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Wind energy is providing Maine impressive environmental benefits.
Burning coal, gas, and other fossil fuels to generate electricity consumes vast amounts of water, makes our air unhealthy to breathe, and is the leading source of the carbon pollution fueling the climate crisis.
The climate crisis threatens so much of what makes our state home: lobstering, farming, maple syrup tapping, ice fishing, our rugged coast, mild summers, fall foliage, great skiing, and more.
Maine generates more wind energy than any other state in New England, displacing electricity from polluting fossil fuel-fired power plants.
According to new research by Environment Maine, Maine’s wind energy avoided 534,700 metric tons of climate-altering carbon pollution in 2012. That’s equivalent to eliminating the pollution from more than 111,000 cars.
Thanks to its current and future benefits, wind power is a key component of President Obama’s Climate Action Plan to reduce the carbon pollution by 17 percent by 2020. The plan calls for an expansion of renewable energy, investment in energy efficiency, and the first-ever federal limits on carbon pollution from power plants.
And the benefits of wind don’t stop at reduced carbon pollution.
Maine’s wind energy also reduces smog and soot pollution and saves the nation vast amounts of water. More water is withdrawn from the nation’s lakes, rivers, streams and aquifers to cool power plants than for any other purpose, reducing the amount of water available for drinking water, irrigation, and recreation.
Environment Maine’s new research found that Maine’s wind energy avoided more than 500 tons of smog-forming nitrogen oxide emissions in 2012 and 620 tons of sulfur dioxide emissions, which form acid rain and soot. Smog and soot contribute to serious health problems, including asthma attacks, heart attacks, and even premature death.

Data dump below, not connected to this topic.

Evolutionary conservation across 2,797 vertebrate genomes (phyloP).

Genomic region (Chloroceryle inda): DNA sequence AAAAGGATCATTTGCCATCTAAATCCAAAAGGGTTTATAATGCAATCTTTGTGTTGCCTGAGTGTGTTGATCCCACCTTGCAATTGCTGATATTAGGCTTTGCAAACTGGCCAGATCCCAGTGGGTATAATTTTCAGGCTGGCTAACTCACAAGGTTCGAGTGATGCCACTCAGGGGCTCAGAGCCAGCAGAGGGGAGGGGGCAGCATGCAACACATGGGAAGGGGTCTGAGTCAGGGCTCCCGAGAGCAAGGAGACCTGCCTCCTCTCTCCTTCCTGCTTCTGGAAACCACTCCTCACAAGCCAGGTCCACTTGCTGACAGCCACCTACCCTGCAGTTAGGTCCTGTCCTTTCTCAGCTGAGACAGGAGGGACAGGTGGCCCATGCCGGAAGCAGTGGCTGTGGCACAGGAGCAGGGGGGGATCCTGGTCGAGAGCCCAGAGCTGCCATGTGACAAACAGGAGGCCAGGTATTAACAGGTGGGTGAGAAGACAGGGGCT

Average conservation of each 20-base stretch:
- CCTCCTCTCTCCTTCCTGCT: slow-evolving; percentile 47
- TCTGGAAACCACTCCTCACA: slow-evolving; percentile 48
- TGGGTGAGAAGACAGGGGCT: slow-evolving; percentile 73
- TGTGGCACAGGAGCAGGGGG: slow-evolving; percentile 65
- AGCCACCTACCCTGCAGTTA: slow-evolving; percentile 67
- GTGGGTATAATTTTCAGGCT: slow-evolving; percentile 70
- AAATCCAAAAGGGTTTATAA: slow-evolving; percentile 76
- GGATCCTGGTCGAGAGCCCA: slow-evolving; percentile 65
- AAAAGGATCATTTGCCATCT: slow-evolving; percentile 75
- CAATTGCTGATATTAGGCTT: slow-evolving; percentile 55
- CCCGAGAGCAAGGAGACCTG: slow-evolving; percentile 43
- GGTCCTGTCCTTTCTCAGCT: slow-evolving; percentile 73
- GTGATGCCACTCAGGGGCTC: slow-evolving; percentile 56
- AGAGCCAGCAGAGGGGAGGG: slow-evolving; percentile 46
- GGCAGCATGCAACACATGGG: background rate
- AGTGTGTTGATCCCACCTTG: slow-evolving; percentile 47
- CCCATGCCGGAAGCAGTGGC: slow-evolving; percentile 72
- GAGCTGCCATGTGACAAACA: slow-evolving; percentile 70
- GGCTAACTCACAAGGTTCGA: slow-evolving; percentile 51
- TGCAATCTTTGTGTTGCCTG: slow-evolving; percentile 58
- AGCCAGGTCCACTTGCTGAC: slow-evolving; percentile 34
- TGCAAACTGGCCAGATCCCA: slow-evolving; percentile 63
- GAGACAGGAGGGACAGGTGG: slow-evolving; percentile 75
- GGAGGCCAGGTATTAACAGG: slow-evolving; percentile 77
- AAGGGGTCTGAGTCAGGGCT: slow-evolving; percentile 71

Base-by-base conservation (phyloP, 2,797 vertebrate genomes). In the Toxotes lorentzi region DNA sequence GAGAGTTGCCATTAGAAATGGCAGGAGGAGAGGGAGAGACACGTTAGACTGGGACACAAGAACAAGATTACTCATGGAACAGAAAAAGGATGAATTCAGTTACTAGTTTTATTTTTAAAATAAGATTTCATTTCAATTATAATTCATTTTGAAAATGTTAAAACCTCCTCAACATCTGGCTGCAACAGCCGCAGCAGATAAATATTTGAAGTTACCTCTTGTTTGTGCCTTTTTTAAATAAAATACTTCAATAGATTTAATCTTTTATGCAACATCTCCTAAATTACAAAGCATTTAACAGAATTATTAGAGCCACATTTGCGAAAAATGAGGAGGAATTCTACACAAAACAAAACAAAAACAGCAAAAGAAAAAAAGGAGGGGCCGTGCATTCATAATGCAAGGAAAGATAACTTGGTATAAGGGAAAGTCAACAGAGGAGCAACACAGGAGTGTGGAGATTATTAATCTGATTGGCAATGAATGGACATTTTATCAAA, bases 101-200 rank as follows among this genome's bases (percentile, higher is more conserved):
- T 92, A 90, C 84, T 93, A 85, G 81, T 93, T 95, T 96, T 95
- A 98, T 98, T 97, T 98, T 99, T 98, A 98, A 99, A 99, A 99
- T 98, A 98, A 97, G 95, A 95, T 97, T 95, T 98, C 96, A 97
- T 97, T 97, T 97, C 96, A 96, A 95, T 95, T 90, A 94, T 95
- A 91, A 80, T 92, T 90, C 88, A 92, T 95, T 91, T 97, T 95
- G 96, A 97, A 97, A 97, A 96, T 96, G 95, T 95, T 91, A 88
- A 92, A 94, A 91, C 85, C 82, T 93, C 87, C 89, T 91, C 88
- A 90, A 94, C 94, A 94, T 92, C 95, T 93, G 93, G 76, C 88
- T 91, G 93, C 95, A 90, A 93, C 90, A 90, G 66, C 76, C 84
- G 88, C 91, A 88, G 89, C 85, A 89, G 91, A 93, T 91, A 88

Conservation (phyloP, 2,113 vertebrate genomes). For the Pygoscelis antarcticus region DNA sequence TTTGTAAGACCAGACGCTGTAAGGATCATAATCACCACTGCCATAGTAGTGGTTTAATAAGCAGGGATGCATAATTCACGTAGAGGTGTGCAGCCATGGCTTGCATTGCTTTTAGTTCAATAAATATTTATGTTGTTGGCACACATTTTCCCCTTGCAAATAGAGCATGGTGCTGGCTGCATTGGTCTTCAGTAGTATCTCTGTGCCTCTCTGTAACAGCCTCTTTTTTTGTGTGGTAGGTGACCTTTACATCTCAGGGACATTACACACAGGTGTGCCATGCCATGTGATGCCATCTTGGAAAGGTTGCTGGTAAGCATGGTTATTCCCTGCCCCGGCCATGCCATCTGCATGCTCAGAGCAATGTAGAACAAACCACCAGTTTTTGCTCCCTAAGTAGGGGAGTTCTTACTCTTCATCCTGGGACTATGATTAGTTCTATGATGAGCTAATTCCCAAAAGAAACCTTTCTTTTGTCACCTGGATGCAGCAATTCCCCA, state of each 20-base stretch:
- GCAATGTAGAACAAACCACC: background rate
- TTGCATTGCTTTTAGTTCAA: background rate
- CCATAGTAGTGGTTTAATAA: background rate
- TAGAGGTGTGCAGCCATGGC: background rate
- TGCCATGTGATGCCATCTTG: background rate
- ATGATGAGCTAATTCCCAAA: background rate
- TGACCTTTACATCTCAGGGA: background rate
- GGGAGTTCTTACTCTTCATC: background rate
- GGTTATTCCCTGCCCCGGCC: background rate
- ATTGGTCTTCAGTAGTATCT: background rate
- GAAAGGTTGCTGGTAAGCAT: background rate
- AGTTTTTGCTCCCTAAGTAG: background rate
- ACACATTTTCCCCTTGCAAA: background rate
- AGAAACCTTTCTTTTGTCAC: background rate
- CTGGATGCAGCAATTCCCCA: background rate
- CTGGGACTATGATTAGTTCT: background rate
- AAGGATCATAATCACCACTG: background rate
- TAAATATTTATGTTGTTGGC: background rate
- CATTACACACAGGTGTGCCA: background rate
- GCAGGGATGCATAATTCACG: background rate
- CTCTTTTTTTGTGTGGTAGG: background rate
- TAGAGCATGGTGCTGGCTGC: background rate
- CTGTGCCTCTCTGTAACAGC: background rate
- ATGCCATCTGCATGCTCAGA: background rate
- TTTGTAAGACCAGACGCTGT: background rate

Pollution-free wind energy is providing cleaner and healthier air for Maine.
Nationally, wind power capacity quadrupled in the last five years. In 2012, wind energy displaced 84.7 million metric tons of carbon dioxide emissions nationwide – equivalent to eliminating the emissions from 17.7 million cars – and saved enough water to supply the annual domestic water needs of more than one million people.
Over the last decade, the wind industry has invested more than $1 billion in Maine, putting more than 700 local Maine businesses to work across all 16 counties. And the industry is poised to invest almost $2 billion new dollars in Maine during the next three years alone.
Despite the environmental, health, and economic benefits of wind energy, Gov. Paul LePage has continued to attempt to obstruct the development of wind in Maine – in some cases with grave ramifications, such as the recent decision of Statoil, the equivalent of Apple or Google in the energy industry – to pull out of the state.
In addition, Maine’s recent progress on wind is the direct result of state policies and federal incentives for wind power, but the main federal incentives for wind – the investment tax credit and the production tax credit – are currently set to expire at the end of 2013.
Wind energy was the largest source of new electricity capacity added to the grid in 2012. We can’t stop now.
Maine’s congressional delegation has consistently backed pollution-free wind energy, and we need their support now more than ever.
Continuing to shift away from fossil fuels by increasing wind power will reduce air pollution, slow global warming, and protect so much of what makes Maine home.
Emily Figdor is the director of Portland-based Environment Maine.